West Virginia may partner with federal government
West Virginia is making strides in building a health insurance exchange program, but the state’s plans have hit a snag in the form of finances. The state, like others in the country, is required to host a health insurance exchange by the Affordable Care Act. Though some state officials have shown opposition to the federal health care law, West Virginia remains on track to comply with the law by 2014. The state will not run the exchange on its own, however, as state legislators are expected to determined that West Virginia will partner with the federal government on the initiative.
State officials eye partnership as solution for exchange program
Partnering with the federal government gives West Virginia limited control over the health insurance exchange that will be built in the state. This partnership does afford the state additional resources and time to plan for the exchange, however. Despite having access to additional resources, West Virginia officials are showing concern that their options concerning an exchange program are severely limited by the costs associated with maintaining such a program. The partnership is not yet set in stone, and state officials are still investigating the viability of t his approach.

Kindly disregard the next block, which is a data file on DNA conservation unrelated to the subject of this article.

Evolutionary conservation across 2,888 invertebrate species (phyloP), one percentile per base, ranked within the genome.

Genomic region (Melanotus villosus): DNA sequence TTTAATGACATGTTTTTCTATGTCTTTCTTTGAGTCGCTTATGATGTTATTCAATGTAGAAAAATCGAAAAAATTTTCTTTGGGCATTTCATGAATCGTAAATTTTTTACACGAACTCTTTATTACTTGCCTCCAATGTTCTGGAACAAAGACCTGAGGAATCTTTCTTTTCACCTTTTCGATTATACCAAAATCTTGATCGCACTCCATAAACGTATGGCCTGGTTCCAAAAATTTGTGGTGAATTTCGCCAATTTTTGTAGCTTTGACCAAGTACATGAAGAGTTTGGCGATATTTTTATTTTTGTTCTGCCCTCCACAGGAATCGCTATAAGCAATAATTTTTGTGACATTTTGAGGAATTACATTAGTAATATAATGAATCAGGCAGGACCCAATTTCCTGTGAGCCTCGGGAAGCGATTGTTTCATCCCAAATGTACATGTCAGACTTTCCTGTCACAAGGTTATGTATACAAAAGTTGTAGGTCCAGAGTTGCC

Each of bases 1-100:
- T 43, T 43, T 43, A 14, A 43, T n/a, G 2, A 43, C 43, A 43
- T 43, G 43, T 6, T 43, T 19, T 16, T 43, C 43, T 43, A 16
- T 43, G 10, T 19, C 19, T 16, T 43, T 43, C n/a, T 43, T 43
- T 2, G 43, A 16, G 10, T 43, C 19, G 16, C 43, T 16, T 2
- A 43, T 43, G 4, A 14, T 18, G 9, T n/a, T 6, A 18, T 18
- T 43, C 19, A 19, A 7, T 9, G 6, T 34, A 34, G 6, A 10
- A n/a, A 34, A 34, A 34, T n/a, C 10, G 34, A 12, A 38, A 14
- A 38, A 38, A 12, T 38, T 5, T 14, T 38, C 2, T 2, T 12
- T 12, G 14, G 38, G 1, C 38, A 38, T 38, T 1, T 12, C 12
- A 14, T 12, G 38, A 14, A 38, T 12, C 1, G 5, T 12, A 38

Exchange may present major financial burden to consumers
The state’s ultimate decision on the matter seems to hinge on the scope of a state-based exchange program. The exchange will be designed to provide residents with access to affordable health insurance plans. A comprehensive exchange could make health insurance accessible to some 60,000 people in West Virginia that currently have no such coverage. Those receiving coverage through the exchange will share the costs associated with maintaining the system and keeping it staffed. These costs will be tacked on to the premiums that consumers pay for their coverage. State officials have shown reluctance to support this practice due to its potential to introduce powerful financial strain on the state.
Limited regulatory power may cause problems in market
Partnering with the federal government would remove some of the financial burden of the West Virginia health insurance exchange, but the state would have limited regulatory power over the system. This could cause problems, as the regulations that would be introduced to the exchange by the federal government would be more generic in scope and not necessarily suited for the West Virginia insurance market and its consumers.